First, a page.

Crosslin v. Sears Automotive and Tire et al
OPINION AND ORDER treating the Demurrer of defendant Subaru of America, Inc. as a Motion to Dismiss and denying motion; treating the Demurrer of defendant Sedgwick Claims Management Services, Inc. as a Motion to Dismiss and granting motion; Defendant Sedgwick Claims Management Services, Inc. is dismissed as a party to this action; denying motion to dismiss crossclaim by Sears Automotive and Tire document # 10 ) Signed by Judge James P. Jones on 7/23/2014. (lml)
IN THE UNITED STATES DISTRICT COURT
FOR THE WESTERN DISTRICT OF VIRGINIA
SEARS AUTOMOTIVE AND TIRE, ET )
Case No. 1:14CV00030
OPINION AND ORDER
By: James P. Jones
United States District Judge
Bernard S. Via, III, Bristol, Virginia, and Parke S. Morris, Chattanooga,
Tennessee, for Plaintiff; Stephanie G. Cook, Kalbaugh, Pfund & Messersmith,
P.C., Roanoke, Virginia, for Defendants Sears, Roebuck and Co. and Sedgwick
Claims Management Services, Inc.; Cameron S. Bell, Penn, Stuart & Eskridge,
Abingdon, Virginia, for Defendant Subaru of America, Inc.
In this diversity civil action removed from state court, Janice Crosslin
(“plaintiff” or “Crosslin”) has sued Subaru of America, Inc. (“Subaru”) for breach
of contract for failing to fulfill a duty plaintiff believes she is owed under an
extended warranty she purchased along with her Subaru automobile. Crosslin has
also sued Sears, Roebuck and Co. (“Sears”) citing breach of contract, violation of
the Virginia Consumer Protection Act, and common law fraud, because of
automotive services performed on the vehicle by an employee at the Sears Auto
Center in Bristol, Virginia. Finally, Crosslin has named Sedgwick Claims
Management Services, Inc. (“Sedgwick”), a third party administrator that handles
insurance claims for Sears, as a defendant.
The case was timely removed from state court to this court. Subaru and
Sedgwick filed separate Demurrers while the case was pending in state court and
Subaru also filed a Crossclaim against Sears seeking indemnity or contribution.
After removal, Sears filed a Motion to Dismiss Subaru’s Crossclaim pursuant to
Federal Rule of Civil Procedure 12(b)(6). I will treat the Demurrers filed by
Subaru and Sedgwick as Motions to Dismiss under Rule 12(b)(6).
For the reasons that follow, Subaru’s Motion to Dismiss will be denied,
Sedgwick’s Motion to Dismiss will be granted, and Sears’ Motion to Dismiss
Subaru’s Crossclaim will be denied.1
The Complaint alleges the following facts, which I am bound at this point in
the case to accept as true.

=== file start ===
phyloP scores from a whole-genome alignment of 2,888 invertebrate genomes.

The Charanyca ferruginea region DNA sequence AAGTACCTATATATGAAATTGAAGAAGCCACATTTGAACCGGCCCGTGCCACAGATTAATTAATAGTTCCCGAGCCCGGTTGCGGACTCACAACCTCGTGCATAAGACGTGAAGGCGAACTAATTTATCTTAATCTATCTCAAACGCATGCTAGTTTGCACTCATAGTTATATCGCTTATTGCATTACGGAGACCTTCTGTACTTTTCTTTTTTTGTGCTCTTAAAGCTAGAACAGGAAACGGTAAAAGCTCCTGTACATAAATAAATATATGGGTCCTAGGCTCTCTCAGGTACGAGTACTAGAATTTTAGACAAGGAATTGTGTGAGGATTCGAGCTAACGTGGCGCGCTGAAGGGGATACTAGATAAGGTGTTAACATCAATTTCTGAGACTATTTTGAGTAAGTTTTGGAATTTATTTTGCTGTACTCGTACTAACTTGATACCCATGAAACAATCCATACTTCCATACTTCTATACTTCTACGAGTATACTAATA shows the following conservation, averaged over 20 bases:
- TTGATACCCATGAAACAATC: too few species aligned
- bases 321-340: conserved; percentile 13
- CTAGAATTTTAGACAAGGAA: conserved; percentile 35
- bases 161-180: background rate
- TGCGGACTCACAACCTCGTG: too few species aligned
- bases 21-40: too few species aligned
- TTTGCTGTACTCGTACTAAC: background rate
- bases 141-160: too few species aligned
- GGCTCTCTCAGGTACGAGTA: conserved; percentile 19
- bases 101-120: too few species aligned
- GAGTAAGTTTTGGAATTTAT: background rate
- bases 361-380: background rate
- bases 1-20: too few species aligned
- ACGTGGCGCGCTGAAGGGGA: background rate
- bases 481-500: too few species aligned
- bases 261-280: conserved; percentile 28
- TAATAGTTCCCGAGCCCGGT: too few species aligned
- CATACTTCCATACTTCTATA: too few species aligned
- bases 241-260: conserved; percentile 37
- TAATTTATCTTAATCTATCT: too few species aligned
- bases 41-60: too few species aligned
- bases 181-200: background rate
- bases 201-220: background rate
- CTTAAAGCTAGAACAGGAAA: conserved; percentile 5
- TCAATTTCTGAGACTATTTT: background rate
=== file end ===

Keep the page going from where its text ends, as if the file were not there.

Crosslin took her 2010 Subaru Outback to the Sears Auto Center located in
Bristol, Virginia. A Sears service technician told her that Subaru advises changing
the differential fluid in this car at 37,500 miles. This guidance was incorrect.
Nevertheless, the service technician drained the fluid and then mistakenly test
I will dispense with oral argument because the facts and legal contentions are
adequately presented in the materials before the court and argument would not
significantly aid the decisional process.
drove the car without any fluid, resulting in damage to the transmission. The
differential fluid was then refilled, perhaps to cover the technician’s mistake.
Thereafter, the car’s transmission failed and Crosslin had the car towed to a
Subaru dealership, where she learned of the problem. In bringing this matter to the
attention of Sears, Crosslin was instructed to contact Sedgwick, the insurance
adjuster. Because the car had been found at the Subaru dealer to have differential
fluid containing metal shavings, indicating a parts failure, Sedgwick determined
that Sears could not be the liable party.
Crosslin then attempted to have the car repaired under a “6 Year/100,000
Miles – Classic Added Security with Roadside Assistance” warranty she had
purchased from Subaru. Subaru said that the problem was not a manufacturing
defect covered by the warranty and denied her claim. 2
In deciding whether a complaint will survive a Rule 12(b)(6) motion to
dismiss, the court evaluates it and any documents attached or incorporated by
reference. Sec’y of State for Defence v. Trimble Navigation Ltd., 484 F.3d 700,
705 (4th Cir. 2007). “To survive a motion to dismiss, a complaint must contain
The facts alleged in the Complaint were amplified by documents attached to